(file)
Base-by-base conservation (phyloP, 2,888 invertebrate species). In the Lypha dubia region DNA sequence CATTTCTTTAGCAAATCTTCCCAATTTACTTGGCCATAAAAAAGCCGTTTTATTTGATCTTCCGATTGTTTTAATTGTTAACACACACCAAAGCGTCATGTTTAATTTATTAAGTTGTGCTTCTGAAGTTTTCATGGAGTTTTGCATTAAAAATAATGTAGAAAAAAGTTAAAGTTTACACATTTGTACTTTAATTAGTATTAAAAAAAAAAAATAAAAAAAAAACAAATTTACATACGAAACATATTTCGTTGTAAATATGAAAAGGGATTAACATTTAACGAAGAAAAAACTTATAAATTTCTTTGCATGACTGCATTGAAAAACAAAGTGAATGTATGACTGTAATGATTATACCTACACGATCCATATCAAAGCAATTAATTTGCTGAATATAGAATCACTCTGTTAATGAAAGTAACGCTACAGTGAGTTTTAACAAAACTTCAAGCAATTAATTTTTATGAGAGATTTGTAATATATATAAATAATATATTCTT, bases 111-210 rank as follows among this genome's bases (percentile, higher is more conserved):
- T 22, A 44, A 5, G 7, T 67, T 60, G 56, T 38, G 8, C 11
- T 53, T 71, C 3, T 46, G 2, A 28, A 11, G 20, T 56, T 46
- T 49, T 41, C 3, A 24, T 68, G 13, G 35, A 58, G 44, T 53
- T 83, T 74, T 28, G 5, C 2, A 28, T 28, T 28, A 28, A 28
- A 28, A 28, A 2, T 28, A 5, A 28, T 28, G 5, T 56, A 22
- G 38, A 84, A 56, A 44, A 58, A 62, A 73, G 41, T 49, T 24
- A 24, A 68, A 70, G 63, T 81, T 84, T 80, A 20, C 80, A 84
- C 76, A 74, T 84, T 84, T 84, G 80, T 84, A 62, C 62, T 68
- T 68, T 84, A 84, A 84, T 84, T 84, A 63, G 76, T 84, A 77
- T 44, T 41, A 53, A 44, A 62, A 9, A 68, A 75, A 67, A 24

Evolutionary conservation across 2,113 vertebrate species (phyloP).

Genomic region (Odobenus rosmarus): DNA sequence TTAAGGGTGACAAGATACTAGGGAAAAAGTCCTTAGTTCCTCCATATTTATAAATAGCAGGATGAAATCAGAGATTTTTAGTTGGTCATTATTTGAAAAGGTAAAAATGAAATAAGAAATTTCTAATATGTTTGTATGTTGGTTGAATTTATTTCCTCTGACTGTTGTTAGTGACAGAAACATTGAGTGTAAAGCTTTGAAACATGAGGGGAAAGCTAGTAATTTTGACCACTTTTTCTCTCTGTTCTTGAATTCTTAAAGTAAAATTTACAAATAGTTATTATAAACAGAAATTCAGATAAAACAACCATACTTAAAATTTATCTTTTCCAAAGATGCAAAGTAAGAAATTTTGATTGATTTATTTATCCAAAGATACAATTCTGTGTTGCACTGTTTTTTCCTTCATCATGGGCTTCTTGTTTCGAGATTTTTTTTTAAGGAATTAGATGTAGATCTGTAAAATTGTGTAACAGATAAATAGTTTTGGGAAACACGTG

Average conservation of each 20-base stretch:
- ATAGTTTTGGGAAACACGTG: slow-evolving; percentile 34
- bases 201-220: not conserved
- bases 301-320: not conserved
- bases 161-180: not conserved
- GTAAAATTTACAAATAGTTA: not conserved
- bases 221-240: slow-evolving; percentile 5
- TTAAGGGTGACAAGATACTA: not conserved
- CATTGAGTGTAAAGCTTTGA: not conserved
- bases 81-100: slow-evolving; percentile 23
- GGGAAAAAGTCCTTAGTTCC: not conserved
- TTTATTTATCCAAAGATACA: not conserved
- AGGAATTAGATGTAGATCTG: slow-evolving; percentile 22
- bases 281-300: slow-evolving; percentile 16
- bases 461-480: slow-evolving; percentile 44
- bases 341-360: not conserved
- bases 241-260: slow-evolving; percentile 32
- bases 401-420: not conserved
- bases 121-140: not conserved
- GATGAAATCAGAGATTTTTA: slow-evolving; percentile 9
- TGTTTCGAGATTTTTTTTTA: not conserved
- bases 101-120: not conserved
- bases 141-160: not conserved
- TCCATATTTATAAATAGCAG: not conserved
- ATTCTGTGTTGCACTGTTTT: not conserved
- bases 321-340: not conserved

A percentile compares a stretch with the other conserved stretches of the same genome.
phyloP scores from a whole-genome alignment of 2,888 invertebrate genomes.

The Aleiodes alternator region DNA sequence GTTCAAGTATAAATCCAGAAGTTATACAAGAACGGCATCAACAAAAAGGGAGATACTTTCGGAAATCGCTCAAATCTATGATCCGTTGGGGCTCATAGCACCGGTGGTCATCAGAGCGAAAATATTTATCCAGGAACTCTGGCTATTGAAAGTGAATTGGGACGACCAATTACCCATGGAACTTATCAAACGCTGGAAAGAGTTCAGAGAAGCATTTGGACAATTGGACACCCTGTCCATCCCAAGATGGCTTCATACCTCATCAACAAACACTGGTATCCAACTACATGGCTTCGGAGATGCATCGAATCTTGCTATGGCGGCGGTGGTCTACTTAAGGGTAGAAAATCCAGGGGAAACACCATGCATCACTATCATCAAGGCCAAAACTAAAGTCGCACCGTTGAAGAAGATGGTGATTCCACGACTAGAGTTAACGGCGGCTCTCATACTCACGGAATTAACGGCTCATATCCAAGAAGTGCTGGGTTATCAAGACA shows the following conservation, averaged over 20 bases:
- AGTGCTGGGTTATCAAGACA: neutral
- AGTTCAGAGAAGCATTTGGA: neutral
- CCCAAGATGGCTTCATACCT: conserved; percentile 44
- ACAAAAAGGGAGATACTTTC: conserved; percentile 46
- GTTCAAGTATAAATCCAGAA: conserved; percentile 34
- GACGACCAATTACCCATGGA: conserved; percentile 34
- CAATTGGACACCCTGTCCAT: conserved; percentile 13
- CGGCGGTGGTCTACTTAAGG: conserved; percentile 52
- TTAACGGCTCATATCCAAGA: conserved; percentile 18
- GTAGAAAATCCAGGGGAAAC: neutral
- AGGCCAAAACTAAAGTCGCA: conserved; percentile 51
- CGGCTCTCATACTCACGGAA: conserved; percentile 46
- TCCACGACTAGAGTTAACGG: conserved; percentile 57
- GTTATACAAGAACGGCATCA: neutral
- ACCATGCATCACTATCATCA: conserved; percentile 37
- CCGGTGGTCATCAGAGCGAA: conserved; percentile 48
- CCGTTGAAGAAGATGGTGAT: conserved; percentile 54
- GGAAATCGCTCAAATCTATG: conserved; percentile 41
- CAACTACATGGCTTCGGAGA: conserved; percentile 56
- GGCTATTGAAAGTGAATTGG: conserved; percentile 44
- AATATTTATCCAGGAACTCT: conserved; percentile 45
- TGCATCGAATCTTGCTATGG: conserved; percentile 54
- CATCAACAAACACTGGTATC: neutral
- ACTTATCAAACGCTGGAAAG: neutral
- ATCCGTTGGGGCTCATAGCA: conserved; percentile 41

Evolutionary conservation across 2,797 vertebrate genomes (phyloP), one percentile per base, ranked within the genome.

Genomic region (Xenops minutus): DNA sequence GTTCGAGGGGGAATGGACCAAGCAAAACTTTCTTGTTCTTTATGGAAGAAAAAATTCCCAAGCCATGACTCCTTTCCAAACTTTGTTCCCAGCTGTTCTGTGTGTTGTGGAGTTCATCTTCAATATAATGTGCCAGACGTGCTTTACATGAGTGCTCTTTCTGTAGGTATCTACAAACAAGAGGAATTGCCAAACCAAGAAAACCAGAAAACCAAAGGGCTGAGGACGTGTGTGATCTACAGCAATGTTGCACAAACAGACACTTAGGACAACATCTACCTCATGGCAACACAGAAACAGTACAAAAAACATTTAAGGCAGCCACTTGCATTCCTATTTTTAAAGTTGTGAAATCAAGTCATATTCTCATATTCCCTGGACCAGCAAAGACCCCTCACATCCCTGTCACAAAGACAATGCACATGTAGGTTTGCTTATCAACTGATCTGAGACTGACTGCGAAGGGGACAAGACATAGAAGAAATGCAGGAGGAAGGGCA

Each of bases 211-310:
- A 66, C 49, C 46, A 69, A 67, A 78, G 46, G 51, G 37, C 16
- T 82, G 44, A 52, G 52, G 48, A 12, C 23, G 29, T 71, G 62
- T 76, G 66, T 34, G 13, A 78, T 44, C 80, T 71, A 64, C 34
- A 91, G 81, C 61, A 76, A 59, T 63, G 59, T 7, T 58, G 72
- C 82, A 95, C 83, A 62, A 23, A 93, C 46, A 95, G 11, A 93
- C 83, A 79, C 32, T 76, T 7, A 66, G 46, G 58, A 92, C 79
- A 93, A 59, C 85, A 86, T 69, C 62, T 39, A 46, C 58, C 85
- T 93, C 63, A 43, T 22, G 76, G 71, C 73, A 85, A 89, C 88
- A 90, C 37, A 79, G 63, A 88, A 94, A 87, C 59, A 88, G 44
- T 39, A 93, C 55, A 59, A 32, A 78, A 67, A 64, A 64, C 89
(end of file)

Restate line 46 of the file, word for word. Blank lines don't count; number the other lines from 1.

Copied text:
- ACAAAAAGGGAGATACTTTC: conserved; percentile 46